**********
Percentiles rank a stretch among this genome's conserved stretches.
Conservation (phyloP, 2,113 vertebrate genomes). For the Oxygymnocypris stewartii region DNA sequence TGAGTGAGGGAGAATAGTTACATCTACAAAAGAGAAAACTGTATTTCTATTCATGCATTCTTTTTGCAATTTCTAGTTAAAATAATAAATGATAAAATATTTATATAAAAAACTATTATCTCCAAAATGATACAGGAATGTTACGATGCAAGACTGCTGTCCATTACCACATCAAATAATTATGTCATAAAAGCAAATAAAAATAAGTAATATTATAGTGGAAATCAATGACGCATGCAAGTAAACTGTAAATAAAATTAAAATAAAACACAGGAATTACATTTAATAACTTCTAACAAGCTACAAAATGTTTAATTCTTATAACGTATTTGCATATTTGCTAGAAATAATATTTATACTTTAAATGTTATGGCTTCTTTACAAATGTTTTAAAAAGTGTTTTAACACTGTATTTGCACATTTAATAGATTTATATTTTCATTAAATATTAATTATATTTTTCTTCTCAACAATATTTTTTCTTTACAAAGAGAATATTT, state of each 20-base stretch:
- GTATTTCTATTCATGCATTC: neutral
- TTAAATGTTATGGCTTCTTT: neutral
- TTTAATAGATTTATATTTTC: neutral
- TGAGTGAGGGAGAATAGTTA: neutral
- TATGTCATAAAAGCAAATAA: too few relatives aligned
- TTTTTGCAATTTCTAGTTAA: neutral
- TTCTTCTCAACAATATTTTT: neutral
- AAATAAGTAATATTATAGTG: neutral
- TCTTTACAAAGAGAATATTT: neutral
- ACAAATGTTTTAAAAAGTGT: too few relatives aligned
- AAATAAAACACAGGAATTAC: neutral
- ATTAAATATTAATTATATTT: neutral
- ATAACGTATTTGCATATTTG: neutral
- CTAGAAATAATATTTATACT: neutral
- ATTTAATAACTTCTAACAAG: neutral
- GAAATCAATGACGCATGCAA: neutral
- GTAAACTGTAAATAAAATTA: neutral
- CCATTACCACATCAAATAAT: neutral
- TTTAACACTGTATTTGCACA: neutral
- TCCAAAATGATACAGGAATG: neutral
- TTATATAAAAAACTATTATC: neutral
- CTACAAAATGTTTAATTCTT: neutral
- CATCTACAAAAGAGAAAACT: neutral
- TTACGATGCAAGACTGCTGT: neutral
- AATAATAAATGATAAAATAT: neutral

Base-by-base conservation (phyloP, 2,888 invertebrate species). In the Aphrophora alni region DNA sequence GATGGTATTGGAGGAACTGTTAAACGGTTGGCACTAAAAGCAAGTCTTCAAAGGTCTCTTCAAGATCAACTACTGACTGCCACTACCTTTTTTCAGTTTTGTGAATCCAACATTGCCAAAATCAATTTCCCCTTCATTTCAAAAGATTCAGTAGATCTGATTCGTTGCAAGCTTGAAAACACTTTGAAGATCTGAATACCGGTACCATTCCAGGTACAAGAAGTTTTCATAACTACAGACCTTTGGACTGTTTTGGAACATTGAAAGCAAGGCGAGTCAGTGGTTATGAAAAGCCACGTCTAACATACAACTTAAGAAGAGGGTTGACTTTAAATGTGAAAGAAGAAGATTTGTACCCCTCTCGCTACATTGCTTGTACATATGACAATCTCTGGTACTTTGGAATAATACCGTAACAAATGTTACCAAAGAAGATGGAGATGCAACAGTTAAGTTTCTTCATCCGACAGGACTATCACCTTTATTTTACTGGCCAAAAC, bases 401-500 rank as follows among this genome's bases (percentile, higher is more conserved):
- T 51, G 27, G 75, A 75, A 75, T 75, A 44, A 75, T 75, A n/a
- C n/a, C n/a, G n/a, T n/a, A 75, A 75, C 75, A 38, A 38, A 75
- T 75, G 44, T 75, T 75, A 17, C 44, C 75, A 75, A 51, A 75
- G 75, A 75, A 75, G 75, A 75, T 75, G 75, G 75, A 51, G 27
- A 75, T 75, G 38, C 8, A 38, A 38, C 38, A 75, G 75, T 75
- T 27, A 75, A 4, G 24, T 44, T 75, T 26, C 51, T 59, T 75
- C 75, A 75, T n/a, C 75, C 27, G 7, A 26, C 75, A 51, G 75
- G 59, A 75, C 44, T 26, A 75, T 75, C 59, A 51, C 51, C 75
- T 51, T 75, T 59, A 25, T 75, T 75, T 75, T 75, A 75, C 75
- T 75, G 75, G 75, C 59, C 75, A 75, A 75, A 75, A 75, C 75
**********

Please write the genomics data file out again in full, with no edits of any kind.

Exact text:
Percentiles rank a stretch among this genome's conserved stretches.
Conservation (phyloP, 2,113 vertebrate genomes). For the Oxygymnocypris stewartii region DNA sequence TGAGTGAGGGAGAATAGTTACATCTACAAAAGAGAAAACTGTATTTCTATTCATGCATTCTTTTTGCAATTTCTAGTTAAAATAATAAATGATAAAATATTTATATAAAAAACTATTATCTCCAAAATGATACAGGAATGTTACGATGCAAGACTGCTGTCCATTACCACATCAAATAATTATGTCATAAAAGCAAATAAAAATAAGTAATATTATAGTGGAAATCAATGACGCATGCAAGTAAACTGTAAATAAAATTAAAATAAAACACAGGAATTACATTTAATAACTTCTAACAAGCTACAAAATGTTTAATTCTTATAACGTATTTGCATATTTGCTAGAAATAATATTTATACTTTAAATGTTATGGCTTCTTTACAAATGTTTTAAAAAGTGTTTTAACACTGTATTTGCACATTTAATAGATTTATATTTTCATTAAATATTAATTATATTTTTCTTCTCAACAATATTTTTTCTTTACAAAGAGAATATTT, state of each 20-base stretch:
- GTATTTCTATTCATGCATTC: neutral
- TTAAATGTTATGGCTTCTTT: neutral
- TTTAATAGATTTATATTTTC: neutral
- TGAGTGAGGGAGAATAGTTA: neutral
- TATGTCATAAAAGCAAATAA: too few relatives aligned
- TTTTTGCAATTTCTAGTTAA: neutral
- TTCTTCTCAACAATATTTTT: neutral
- AAATAAGTAATATTATAGTG: neutral
- TCTTTACAAAGAGAATATTT: neutral
- ACAAATGTTTTAAAAAGTGT: too few relatives aligned
- AAATAAAACACAGGAATTAC: neutral
- ATTAAATATTAATTATATTT: neutral
- ATAACGTATTTGCATATTTG: neutral
- CTAGAAATAATATTTATACT: neutral
- ATTTAATAACTTCTAACAAG: neutral
- GAAATCAATGACGCATGCAA: neutral
- GTAAACTGTAAATAAAATTA: neutral
- CCATTACCACATCAAATAAT: neutral
- TTTAACACTGTATTTGCACA: neutral
- TCCAAAATGATACAGGAATG: neutral
- TTATATAAAAAACTATTATC: neutral
- CTACAAAATGTTTAATTCTT: neutral
- CATCTACAAAAGAGAAAACT: neutral
- TTACGATGCAAGACTGCTGT: neutral
- AATAATAAATGATAAAATAT: neutral

Base-by-base conservation (phyloP, 2,888 invertebrate species). In the Aphrophora alni region DNA sequence GATGGTATTGGAGGAACTGTTAAACGGTTGGCACTAAAAGCAAGTCTTCAAAGGTCTCTTCAAGATCAACTACTGACTGCCACTACCTTTTTTCAGTTTTGTGAATCCAACATTGCCAAAATCAATTTCCCCTTCATTTCAAAAGATTCAGTAGATCTGATTCGTTGCAAGCTTGAAAACACTTTGAAGATCTGAATACCGGTACCATTCCAGGTACAAGAAGTTTTCATAACTACAGACCTTTGGACTGTTTTGGAACATTGAAAGCAAGGCGAGTCAGTGGTTATGAAAAGCCACGTCTAACATACAACTTAAGAAGAGGGTTGACTTTAAATGTGAAAGAAGAAGATTTGTACCCCTCTCGCTACATTGCTTGTACATATGACAATCTCTGGTACTTTGGAATAATACCGTAACAAATGTTACCAAAGAAGATGGAGATGCAACAGTTAAGTTTCTTCATCCGACAGGACTATCACCTTTATTTTACTGGCCAAAAC, bases 401-500 rank as follows among this genome's bases (percentile, higher is more conserved):
- T 51, G 27, G 75, A 75, A 75, T 75, A 44, A 75, T 75, A n/a
- C n/a, C n/a, G n/a, T n/a, A 75, A 75, C 75, A 38, A 38, A 75
- T 75, G 44, T 75, T 75, A 17, C 44, C 75, A 75, A 51, A 75
- G 75, A 75, A 75, G 75, A 75, T 75, G 75, G 75, A 51, G 27
- A 75, T 75, G 38, C 8, A 38, A 38, C 38, A 75, G 75, T 75
- T 27, A 75, A 4, G 24, T 44, T 75, T 26, C 51, T 59, T 75
- C 75, A 75, T n/a, C 75, C 27, G 7, A 26, C 75, A 51, G 75
- G 59, A 75, C 44, T 26, A 75, T 75, C 59, A 51, C 51, C 75
- T 51, T 75, T 59, A 25, T 75, T 75, T 75, T 75, A 75, C 75
- T 75, G 75, G 75, C 59, C 75, A 75, A 75, A 75, A 75, C 75